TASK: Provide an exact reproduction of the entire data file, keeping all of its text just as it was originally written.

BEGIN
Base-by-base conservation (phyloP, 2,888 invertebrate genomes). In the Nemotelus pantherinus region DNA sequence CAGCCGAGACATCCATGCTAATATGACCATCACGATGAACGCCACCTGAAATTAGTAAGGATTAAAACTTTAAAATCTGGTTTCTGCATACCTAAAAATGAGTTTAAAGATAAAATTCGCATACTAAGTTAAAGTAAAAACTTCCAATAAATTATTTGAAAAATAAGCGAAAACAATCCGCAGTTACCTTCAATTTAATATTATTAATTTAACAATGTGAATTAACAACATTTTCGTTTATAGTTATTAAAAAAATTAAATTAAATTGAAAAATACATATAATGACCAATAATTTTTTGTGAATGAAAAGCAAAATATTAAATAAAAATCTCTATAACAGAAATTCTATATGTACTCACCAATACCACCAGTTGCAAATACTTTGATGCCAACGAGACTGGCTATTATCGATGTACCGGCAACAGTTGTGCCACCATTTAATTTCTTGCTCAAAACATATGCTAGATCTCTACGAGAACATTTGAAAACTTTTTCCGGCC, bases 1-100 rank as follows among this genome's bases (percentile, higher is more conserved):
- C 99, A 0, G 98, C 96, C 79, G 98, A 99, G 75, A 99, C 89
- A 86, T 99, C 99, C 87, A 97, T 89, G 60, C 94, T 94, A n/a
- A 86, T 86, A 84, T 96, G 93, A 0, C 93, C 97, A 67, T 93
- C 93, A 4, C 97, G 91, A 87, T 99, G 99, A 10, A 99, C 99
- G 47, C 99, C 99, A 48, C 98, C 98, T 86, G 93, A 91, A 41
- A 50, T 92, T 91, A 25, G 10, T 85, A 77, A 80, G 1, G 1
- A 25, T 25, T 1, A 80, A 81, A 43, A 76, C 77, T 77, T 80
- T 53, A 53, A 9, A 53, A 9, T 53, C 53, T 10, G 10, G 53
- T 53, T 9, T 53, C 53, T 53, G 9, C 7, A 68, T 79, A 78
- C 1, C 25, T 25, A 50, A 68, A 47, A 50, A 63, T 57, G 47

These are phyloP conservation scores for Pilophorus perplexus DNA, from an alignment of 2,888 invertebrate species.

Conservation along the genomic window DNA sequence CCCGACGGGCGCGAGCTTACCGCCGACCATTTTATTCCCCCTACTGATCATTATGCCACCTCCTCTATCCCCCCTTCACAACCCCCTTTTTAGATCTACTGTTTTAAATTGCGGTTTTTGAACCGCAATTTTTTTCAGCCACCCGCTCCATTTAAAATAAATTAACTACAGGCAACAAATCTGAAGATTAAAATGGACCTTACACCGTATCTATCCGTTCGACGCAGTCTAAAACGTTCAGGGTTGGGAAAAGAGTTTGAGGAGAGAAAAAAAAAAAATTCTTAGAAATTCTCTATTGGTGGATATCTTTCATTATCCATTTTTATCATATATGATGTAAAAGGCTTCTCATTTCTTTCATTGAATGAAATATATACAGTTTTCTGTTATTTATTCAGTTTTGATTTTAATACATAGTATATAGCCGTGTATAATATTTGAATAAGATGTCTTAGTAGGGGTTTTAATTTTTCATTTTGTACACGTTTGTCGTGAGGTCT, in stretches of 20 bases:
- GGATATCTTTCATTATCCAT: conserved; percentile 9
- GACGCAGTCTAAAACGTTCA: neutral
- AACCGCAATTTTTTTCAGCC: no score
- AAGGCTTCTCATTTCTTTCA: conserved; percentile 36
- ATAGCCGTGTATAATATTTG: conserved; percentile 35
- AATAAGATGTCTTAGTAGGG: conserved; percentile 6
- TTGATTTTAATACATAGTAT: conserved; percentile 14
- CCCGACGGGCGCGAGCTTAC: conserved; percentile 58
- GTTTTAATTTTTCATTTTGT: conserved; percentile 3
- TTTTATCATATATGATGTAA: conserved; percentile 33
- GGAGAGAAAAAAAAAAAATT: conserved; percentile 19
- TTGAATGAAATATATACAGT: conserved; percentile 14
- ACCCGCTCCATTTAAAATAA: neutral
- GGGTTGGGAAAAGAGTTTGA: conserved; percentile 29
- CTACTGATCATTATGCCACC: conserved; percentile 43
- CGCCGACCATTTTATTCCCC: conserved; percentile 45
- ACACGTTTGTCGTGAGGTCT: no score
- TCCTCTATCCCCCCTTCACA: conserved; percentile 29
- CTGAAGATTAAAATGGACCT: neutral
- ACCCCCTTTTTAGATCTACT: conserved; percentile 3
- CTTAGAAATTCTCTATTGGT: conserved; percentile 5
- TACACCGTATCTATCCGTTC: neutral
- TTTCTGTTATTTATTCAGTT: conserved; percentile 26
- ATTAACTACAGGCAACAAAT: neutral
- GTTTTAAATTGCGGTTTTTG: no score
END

Base-by-base conservation (phyloP, 2,888 invertebrate genomes). In the Nemotelus pantherinus region DNA sequence CAGCCGAGACATCCATGCTAATATGACCATCACGATGAACGCCACCTGAAATTAGTAAGGATTAAAACTTTAAAATCTGGTTTCTGCATACCTAAAAATGAGTTTAAAGATAAAATTCGCATACTAAGTTAAAGTAAAAACTTCCAATAAATTATTTGAAAAATAAGCGAAAACAATCCGCAGTTACCTTCAATTTAATATTATTAATTTAACAATGTGAATTAACAACATTTTCGTTTATAGTTATTAAAAAAATTAAATTAAATTGAAAAATACATATAATGACCAATAATTTTTTGTGAATGAAAAGCAAAATATTAAATAAAAATCTCTATAACAGAAATTCTATATGTACTCACCAATACCACCAGTTGCAAATACTTTGATGCCAACGAGACTGGCTATTATCGATGTACCGGCAACAGTTGTGCCACCATTTAATTTCTTGCTCAAAACATATGCTAGATCTCTACGAGAACATTTGAAAACTTTTTCCGGCC, bases 1-100 rank as follows among this genome's bases (percentile, higher is more conserved):
- C 99, A 0, G 98, C 96, C 79, G 98, A 99, G 75, A 99, C 89
- A 86, T 99, C 99, C 87, A 97, T 89, G 60, C 94, T 94, A n/a
- A 86, T 86, A 84, T 96, G 93, A 0, C 93, C 97, A 67, T 93
- C 93, A 4, C 97, G 91, A 87, T 99, G 99, A 10, A 99, C 99
- G 47, C 99, C 99, A 48, C 98, C 98, T 86, G 93, A 91, A 41
- A 50, T 92, T 91, A 25, G 10, T 85, A 77, A 80, G 1, G 1
- A 25, T 25, T 1, A 80, A 81, A 43, A 76, C 77, T 77, T 80
- T 53, A 53, A 9, A 53, A 9, T 53, C 53, T 10, G 10, G 53
- T 53, T 9, T 53, C 53, T 53, G 9, C 7, A 68, T 79, A 78
- C 1, C 25, T 25, A 50, A 68, A 47, A 50, A 63, T 57, G 47

These are phyloP conservation scores for Pilophorus perplexus DNA, from an alignment of 2,888 invertebrate species.

Conservation along the genomic window DNA sequence CCCGACGGGCGCGAGCTTACCGCCGACCATTTTATTCCCCCTACTGATCATTATGCCACCTCCTCTATCCCCCCTTCACAACCCCCTTTTTAGATCTACTGTTTTAAATTGCGGTTTTTGAACCGCAATTTTTTTCAGCCACCCGCTCCATTTAAAATAAATTAACTACAGGCAACAAATCTGAAGATTAAAATGGACCTTACACCGTATCTATCCGTTCGACGCAGTCTAAAACGTTCAGGGTTGGGAAAAGAGTTTGAGGAGAGAAAAAAAAAAAATTCTTAGAAATTCTCTATTGGTGGATATCTTTCATTATCCATTTTTATCATATATGATGTAAAAGGCTTCTCATTTCTTTCATTGAATGAAATATATACAGTTTTCTGTTATTTATTCAGTTTTGATTTTAATACATAGTATATAGCCGTGTATAATATTTGAATAAGATGTCTTAGTAGGGGTTTTAATTTTTCATTTTGTACACGTTTGTCGTGAGGTCT, in stretches of 20 bases:
- GGATATCTTTCATTATCCAT: conserved; percentile 9
- GACGCAGTCTAAAACGTTCA: neutral
- AACCGCAATTTTTTTCAGCC: no score
- AAGGCTTCTCATTTCTTTCA: conserved; percentile 36
- ATAGCCGTGTATAATATTTG: conserved; percentile 35
- AATAAGATGTCTTAGTAGGG: conserved; percentile 6
- TTGATTTTAATACATAGTAT: conserved; percentile 14
- CCCGACGGGCGCGAGCTTAC: conserved; percentile 58
- GTTTTAATTTTTCATTTTGT: conserved; percentile 3
- TTTTATCATATATGATGTAA: conserved; percentile 33
- GGAGAGAAAAAAAAAAAATT: conserved; percentile 19
- TTGAATGAAATATATACAGT: conserved; percentile 14
- ACCCGCTCCATTTAAAATAA: neutral
- GGGTTGGGAAAAGAGTTTGA: conserved; percentile 29
- CTACTGATCATTATGCCACC: conserved; percentile 43
- CGCCGACCATTTTATTCCCC: conserved; percentile 45
- ACACGTTTGTCGTGAGGTCT: no score
- TCCTCTATCCCCCCTTCACA: conserved; percentile 29
- CTGAAGATTAAAATGGACCT: neutral
- ACCCCCTTTTTAGATCTACT: conserved; percentile 3
- CTTAGAAATTCTCTATTGGT: conserved; percentile 5
- TACACCGTATCTATCCGTTC: neutral
- TTTCTGTTATTTATTCAGTT: conserved; percentile 26
- ATTAACTACAGGCAACAAAT: neutral
- GTTTTAAATTGCGGTTTTTG: no score